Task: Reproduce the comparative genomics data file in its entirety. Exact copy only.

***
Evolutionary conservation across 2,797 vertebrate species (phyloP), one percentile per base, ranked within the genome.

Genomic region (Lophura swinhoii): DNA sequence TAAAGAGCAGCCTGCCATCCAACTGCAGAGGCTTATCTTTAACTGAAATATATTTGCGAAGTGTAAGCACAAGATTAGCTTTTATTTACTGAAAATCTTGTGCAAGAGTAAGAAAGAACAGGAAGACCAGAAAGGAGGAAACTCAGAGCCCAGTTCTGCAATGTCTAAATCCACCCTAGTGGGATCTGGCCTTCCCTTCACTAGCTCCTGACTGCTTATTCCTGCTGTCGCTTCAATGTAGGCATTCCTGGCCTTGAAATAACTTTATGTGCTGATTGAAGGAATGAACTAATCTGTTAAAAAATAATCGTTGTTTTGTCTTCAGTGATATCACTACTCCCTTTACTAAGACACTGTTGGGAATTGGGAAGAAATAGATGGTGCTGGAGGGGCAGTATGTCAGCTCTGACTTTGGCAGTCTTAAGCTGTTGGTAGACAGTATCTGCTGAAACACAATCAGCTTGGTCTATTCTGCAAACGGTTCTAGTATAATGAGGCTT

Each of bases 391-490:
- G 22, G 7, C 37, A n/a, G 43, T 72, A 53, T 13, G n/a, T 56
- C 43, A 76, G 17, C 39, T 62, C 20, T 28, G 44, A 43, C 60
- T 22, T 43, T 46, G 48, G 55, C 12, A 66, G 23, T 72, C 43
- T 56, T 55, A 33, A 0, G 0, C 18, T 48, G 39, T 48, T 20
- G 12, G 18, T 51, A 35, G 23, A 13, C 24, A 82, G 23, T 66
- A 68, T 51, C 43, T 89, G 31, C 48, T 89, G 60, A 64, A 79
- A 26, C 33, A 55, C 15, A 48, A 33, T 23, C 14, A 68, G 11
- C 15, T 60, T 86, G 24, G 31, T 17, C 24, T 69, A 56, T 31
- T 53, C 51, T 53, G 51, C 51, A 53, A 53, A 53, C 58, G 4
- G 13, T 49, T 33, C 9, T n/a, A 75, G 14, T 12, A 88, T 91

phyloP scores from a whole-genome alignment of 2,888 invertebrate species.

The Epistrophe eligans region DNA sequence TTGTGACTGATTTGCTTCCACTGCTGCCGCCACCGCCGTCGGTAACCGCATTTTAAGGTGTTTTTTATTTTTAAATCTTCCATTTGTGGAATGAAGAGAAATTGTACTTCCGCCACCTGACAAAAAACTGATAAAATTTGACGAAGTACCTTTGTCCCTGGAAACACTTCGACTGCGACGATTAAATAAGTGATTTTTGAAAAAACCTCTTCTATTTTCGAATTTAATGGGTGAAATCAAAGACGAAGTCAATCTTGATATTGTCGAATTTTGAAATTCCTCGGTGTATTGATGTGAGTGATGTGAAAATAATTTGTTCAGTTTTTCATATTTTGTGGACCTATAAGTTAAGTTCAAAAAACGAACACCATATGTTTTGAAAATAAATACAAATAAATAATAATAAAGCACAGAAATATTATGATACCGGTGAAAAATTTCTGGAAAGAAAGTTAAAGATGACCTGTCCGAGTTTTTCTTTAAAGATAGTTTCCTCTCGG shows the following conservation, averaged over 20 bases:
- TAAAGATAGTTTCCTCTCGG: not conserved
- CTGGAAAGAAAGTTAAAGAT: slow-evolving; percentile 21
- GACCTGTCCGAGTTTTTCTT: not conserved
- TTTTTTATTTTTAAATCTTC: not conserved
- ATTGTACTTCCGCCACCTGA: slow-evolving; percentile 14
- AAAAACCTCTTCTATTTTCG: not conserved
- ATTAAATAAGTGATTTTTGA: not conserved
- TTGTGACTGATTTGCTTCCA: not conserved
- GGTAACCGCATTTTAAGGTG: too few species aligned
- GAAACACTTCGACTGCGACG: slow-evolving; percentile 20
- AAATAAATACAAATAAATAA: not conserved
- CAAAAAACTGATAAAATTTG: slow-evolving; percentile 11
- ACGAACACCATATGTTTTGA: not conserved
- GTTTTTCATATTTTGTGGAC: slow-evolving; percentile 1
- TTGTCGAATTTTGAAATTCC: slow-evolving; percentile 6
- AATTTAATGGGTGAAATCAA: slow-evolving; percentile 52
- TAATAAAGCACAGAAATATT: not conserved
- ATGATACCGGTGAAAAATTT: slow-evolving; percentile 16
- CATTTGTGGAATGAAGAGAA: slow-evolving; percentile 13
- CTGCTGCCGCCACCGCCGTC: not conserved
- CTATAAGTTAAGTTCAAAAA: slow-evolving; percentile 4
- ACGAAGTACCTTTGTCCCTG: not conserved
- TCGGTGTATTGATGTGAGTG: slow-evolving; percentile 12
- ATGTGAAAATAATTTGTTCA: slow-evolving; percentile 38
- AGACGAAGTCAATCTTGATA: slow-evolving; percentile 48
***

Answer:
Evolutionary conservation across 2,797 vertebrate species (phyloP), one percentile per base, ranked within the genome.

Genomic region (Lophura swinhoii): DNA sequence TAAAGAGCAGCCTGCCATCCAACTGCAGAGGCTTATCTTTAACTGAAATATATTTGCGAAGTGTAAGCACAAGATTAGCTTTTATTTACTGAAAATCTTGTGCAAGAGTAAGAAAGAACAGGAAGACCAGAAAGGAGGAAACTCAGAGCCCAGTTCTGCAATGTCTAAATCCACCCTAGTGGGATCTGGCCTTCCCTTCACTAGCTCCTGACTGCTTATTCCTGCTGTCGCTTCAATGTAGGCATTCCTGGCCTTGAAATAACTTTATGTGCTGATTGAAGGAATGAACTAATCTGTTAAAAAATAATCGTTGTTTTGTCTTCAGTGATATCACTACTCCCTTTACTAAGACACTGTTGGGAATTGGGAAGAAATAGATGGTGCTGGAGGGGCAGTATGTCAGCTCTGACTTTGGCAGTCTTAAGCTGTTGGTAGACAGTATCTGCTGAAACACAATCAGCTTGGTCTATTCTGCAAACGGTTCTAGTATAATGAGGCTT

Each of bases 391-490:
- G 22, G 7, C 37, A n/a, G 43, T 72, A 53, T 13, G n/a, T 56
- C 43, A 76, G 17, C 39, T 62, C 20, T 28, G 44, A 43, C 60
- T 22, T 43, T 46, G 48, G 55, C 12, A 66, G 23, T 72, C 43
- T 56, T 55, A 33, A 0, G 0, C 18, T 48, G 39, T 48, T 20
- G 12, G 18, T 51, A 35, G 23, A 13, C 24, A 82, G 23, T 66
- A 68, T 51, C 43, T 89, G 31, C 48, T 89, G 60, A 64, A 79
- A 26, C 33, A 55, C 15, A 48, A 33, T 23, C 14, A 68, G 11
- C 15, T 60, T 86, G 24, G 31, T 17, C 24, T 69, A 56, T 31
- T 53, C 51, T 53, G 51, C 51, A 53, A 53, A 53, C 58, G 4
- G 13, T 49, T 33, C 9, T n/a, A 75, G 14, T 12, A 88, T 91

phyloP scores from a whole-genome alignment of 2,888 invertebrate species.

The Epistrophe eligans region DNA sequence TTGTGACTGATTTGCTTCCACTGCTGCCGCCACCGCCGTCGGTAACCGCATTTTAAGGTGTTTTTTATTTTTAAATCTTCCATTTGTGGAATGAAGAGAAATTGTACTTCCGCCACCTGACAAAAAACTGATAAAATTTGACGAAGTACCTTTGTCCCTGGAAACACTTCGACTGCGACGATTAAATAAGTGATTTTTGAAAAAACCTCTTCTATTTTCGAATTTAATGGGTGAAATCAAAGACGAAGTCAATCTTGATATTGTCGAATTTTGAAATTCCTCGGTGTATTGATGTGAGTGATGTGAAAATAATTTGTTCAGTTTTTCATATTTTGTGGACCTATAAGTTAAGTTCAAAAAACGAACACCATATGTTTTGAAAATAAATACAAATAAATAATAATAAAGCACAGAAATATTATGATACCGGTGAAAAATTTCTGGAAAGAAAGTTAAAGATGACCTGTCCGAGTTTTTCTTTAAAGATAGTTTCCTCTCGG shows the following conservation, averaged over 20 bases:
- TAAAGATAGTTTCCTCTCGG: not conserved
- CTGGAAAGAAAGTTAAAGAT: slow-evolving; percentile 21
- GACCTGTCCGAGTTTTTCTT: not conserved
- TTTTTTATTTTTAAATCTTC: not conserved
- ATTGTACTTCCGCCACCTGA: slow-evolving; percentile 14
- AAAAACCTCTTCTATTTTCG: not conserved
- ATTAAATAAGTGATTTTTGA: not conserved
- TTGTGACTGATTTGCTTCCA: not conserved
- GGTAACCGCATTTTAAGGTG: too few species aligned
- GAAACACTTCGACTGCGACG: slow-evolving; percentile 20
- AAATAAATACAAATAAATAA: not conserved
- CAAAAAACTGATAAAATTTG: slow-evolving; percentile 11
- ACGAACACCATATGTTTTGA: not conserved
- GTTTTTCATATTTTGTGGAC: slow-evolving; percentile 1
- TTGTCGAATTTTGAAATTCC: slow-evolving; percentile 6
- AATTTAATGGGTGAAATCAA: slow-evolving; percentile 52
- TAATAAAGCACAGAAATATT: not conserved
- ATGATACCGGTGAAAAATTT: slow-evolving; percentile 16
- CATTTGTGGAATGAAGAGAA: slow-evolving; percentile 13
- CTGCTGCCGCCACCGCCGTC: not conserved
- CTATAAGTTAAGTTCAAAAA: slow-evolving; percentile 4
- ACGAAGTACCTTTGTCCCTG: not conserved
- TCGGTGTATTGATGTGAGTG: slow-evolving; percentile 12
- ATGTGAAAATAATTTGTTCA: slow-evolving; percentile 38
- AGACGAAGTCAATCTTGATA: slow-evolving; percentile 48